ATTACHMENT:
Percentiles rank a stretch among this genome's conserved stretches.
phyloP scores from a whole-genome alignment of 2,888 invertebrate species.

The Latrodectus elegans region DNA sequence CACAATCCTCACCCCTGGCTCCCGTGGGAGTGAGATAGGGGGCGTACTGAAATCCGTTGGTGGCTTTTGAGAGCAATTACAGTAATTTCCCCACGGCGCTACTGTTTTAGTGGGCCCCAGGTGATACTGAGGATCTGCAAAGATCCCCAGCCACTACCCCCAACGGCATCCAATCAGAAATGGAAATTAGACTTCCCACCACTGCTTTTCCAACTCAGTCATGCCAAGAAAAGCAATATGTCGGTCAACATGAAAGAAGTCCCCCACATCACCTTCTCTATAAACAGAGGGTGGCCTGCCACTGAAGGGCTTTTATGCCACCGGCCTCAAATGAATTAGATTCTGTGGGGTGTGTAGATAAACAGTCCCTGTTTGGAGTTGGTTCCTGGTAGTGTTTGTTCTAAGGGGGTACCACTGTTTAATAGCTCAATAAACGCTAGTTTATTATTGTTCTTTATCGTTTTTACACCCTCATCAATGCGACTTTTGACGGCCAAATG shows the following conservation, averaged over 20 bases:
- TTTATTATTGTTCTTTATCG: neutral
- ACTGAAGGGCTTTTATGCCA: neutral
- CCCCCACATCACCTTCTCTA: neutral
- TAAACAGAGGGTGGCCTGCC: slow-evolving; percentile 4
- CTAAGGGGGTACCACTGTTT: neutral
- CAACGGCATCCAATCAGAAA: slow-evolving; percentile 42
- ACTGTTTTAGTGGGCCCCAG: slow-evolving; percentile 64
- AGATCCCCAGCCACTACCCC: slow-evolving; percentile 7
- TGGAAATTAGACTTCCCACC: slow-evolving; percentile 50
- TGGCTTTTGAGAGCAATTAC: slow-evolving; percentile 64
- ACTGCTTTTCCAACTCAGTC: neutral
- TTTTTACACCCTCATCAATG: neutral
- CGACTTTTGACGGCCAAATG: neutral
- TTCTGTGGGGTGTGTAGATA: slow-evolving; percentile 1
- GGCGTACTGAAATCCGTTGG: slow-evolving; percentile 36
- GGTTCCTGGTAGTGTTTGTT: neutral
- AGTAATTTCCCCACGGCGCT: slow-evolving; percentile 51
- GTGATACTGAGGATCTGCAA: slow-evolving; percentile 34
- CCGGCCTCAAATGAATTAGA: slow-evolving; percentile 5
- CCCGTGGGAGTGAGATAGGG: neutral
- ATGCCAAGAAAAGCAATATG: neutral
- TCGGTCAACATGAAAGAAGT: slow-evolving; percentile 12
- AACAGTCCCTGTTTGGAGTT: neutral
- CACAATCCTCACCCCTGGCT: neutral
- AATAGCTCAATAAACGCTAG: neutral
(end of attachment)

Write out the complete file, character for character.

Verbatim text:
Percentiles rank a stretch among this genome's conserved stretches.
phyloP scores from a whole-genome alignment of 2,888 invertebrate species.

The Latrodectus elegans region DNA sequence CACAATCCTCACCCCTGGCTCCCGTGGGAGTGAGATAGGGGGCGTACTGAAATCCGTTGGTGGCTTTTGAGAGCAATTACAGTAATTTCCCCACGGCGCTACTGTTTTAGTGGGCCCCAGGTGATACTGAGGATCTGCAAAGATCCCCAGCCACTACCCCCAACGGCATCCAATCAGAAATGGAAATTAGACTTCCCACCACTGCTTTTCCAACTCAGTCATGCCAAGAAAAGCAATATGTCGGTCAACATGAAAGAAGTCCCCCACATCACCTTCTCTATAAACAGAGGGTGGCCTGCCACTGAAGGGCTTTTATGCCACCGGCCTCAAATGAATTAGATTCTGTGGGGTGTGTAGATAAACAGTCCCTGTTTGGAGTTGGTTCCTGGTAGTGTTTGTTCTAAGGGGGTACCACTGTTTAATAGCTCAATAAACGCTAGTTTATTATTGTTCTTTATCGTTTTTACACCCTCATCAATGCGACTTTTGACGGCCAAATG shows the following conservation, averaged over 20 bases:
- TTTATTATTGTTCTTTATCG: neutral
- ACTGAAGGGCTTTTATGCCA: neutral
- CCCCCACATCACCTTCTCTA: neutral
- TAAACAGAGGGTGGCCTGCC: slow-evolving; percentile 4
- CTAAGGGGGTACCACTGTTT: neutral
- CAACGGCATCCAATCAGAAA: slow-evolving; percentile 42
- ACTGTTTTAGTGGGCCCCAG: slow-evolving; percentile 64
- AGATCCCCAGCCACTACCCC: slow-evolving; percentile 7
- TGGAAATTAGACTTCCCACC: slow-evolving; percentile 50
- TGGCTTTTGAGAGCAATTAC: slow-evolving; percentile 64
- ACTGCTTTTCCAACTCAGTC: neutral
- TTTTTACACCCTCATCAATG: neutral
- CGACTTTTGACGGCCAAATG: neutral
- TTCTGTGGGGTGTGTAGATA: slow-evolving; percentile 1
- GGCGTACTGAAATCCGTTGG: slow-evolving; percentile 36
- GGTTCCTGGTAGTGTTTGTT: neutral
- AGTAATTTCCCCACGGCGCT: slow-evolving; percentile 51
- GTGATACTGAGGATCTGCAA: slow-evolving; percentile 34
- CCGGCCTCAAATGAATTAGA: slow-evolving; percentile 5
- CCCGTGGGAGTGAGATAGGG: neutral
- ATGCCAAGAAAAGCAATATG: neutral
- TCGGTCAACATGAAAGAAGT: slow-evolving; percentile 12
- AACAGTCCCTGTTTGGAGTT: neutral
- CACAATCCTCACCCCTGGCT: neutral
- AATAGCTCAATAAACGCTAG: neutral